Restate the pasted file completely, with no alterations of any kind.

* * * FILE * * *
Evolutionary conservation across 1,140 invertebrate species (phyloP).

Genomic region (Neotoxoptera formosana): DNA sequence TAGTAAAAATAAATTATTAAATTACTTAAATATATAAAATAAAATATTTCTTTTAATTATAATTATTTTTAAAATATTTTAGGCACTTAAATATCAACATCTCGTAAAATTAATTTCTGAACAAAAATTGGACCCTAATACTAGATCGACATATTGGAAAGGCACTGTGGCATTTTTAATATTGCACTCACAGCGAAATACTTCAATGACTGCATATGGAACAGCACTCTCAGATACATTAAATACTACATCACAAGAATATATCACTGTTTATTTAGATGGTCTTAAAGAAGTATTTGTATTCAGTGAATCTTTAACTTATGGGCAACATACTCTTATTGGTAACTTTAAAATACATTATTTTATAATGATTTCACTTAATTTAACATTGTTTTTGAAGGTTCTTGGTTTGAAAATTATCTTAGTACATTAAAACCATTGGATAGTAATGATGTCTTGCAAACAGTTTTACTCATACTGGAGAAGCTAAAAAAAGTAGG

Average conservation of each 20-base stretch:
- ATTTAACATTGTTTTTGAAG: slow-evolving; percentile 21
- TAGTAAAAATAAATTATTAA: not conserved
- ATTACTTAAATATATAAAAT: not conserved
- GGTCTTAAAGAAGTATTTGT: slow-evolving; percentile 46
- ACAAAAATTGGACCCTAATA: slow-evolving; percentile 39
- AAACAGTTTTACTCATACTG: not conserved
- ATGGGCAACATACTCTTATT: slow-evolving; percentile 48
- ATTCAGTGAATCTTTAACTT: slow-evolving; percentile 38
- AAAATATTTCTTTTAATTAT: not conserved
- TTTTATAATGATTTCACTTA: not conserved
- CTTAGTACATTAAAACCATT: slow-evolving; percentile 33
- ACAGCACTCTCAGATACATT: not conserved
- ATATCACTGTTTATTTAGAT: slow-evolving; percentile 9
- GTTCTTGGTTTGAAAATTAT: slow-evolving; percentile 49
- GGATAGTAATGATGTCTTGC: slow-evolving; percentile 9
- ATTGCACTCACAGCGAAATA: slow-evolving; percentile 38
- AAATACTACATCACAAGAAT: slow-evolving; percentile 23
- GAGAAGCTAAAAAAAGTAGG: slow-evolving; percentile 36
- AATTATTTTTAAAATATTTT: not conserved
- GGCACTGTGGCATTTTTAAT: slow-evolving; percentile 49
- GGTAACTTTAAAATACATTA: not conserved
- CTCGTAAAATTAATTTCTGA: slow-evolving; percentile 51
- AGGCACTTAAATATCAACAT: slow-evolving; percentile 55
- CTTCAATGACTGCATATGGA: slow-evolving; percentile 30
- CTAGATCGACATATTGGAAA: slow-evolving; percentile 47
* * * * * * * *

Evolutionary conservation across 1,140 invertebrate species (phyloP).

Genomic region (Neotoxoptera formosana): DNA sequence TAGTAAAAATAAATTATTAAATTACTTAAATATATAAAATAAAATATTTCTTTTAATTATAATTATTTTTAAAATATTTTAGGCACTTAAATATCAACATCTCGTAAAATTAATTTCTGAACAAAAATTGGACCCTAATACTAGATCGACATATTGGAAAGGCACTGTGGCATTTTTAATATTGCACTCACAGCGAAATACTTCAATGACTGCATATGGAACAGCACTCTCAGATACATTAAATACTACATCACAAGAATATATCACTGTTTATTTAGATGGTCTTAAAGAAGTATTTGTATTCAGTGAATCTTTAACTTATGGGCAACATACTCTTATTGGTAACTTTAAAATACATTATTTTATAATGATTTCACTTAATTTAACATTGTTTTTGAAGGTTCTTGGTTTGAAAATTATCTTAGTACATTAAAACCATTGGATAGTAATGATGTCTTGCAAACAGTTTTACTCATACTGGAGAAGCTAAAAAAAGTAGG

Average conservation of each 20-base stretch:
- ATTTAACATTGTTTTTGAAG: slow-evolving; percentile 21
- TAGTAAAAATAAATTATTAA: not conserved
- ATTACTTAAATATATAAAAT: not conserved
- GGTCTTAAAGAAGTATTTGT: slow-evolving; percentile 46
- ACAAAAATTGGACCCTAATA: slow-evolving; percentile 39
- AAACAGTTTTACTCATACTG: not conserved
- ATGGGCAACATACTCTTATT: slow-evolving; percentile 48
- ATTCAGTGAATCTTTAACTT: slow-evolving; percentile 38
- AAAATATTTCTTTTAATTAT: not conserved
- TTTTATAATGATTTCACTTA: not conserved
- CTTAGTACATTAAAACCATT: slow-evolving; percentile 33
- ACAGCACTCTCAGATACATT: not conserved
- ATATCACTGTTTATTTAGAT: slow-evolving; percentile 9
- GTTCTTGGTTTGAAAATTAT: slow-evolving; percentile 49
- GGATAGTAATGATGTCTTGC: slow-evolving; percentile 9
- ATTGCACTCACAGCGAAATA: slow-evolving; percentile 38
- AAATACTACATCACAAGAAT: slow-evolving; percentile 23
- GAGAAGCTAAAAAAAGTAGG: slow-evolving; percentile 36
- AATTATTTTTAAAATATTTT: not conserved
- GGCACTGTGGCATTTTTAAT: slow-evolving; percentile 49
- GGTAACTTTAAAATACATTA: not conserved
- CTCGTAAAATTAATTTCTGA: slow-evolving; percentile 51
- AGGCACTTAAATATCAACAT: slow-evolving; percentile 55
- CTTCAATGACTGCATATGGA: slow-evolving; percentile 30
- CTAGATCGACATATTGGAAA: slow-evolving; percentile 47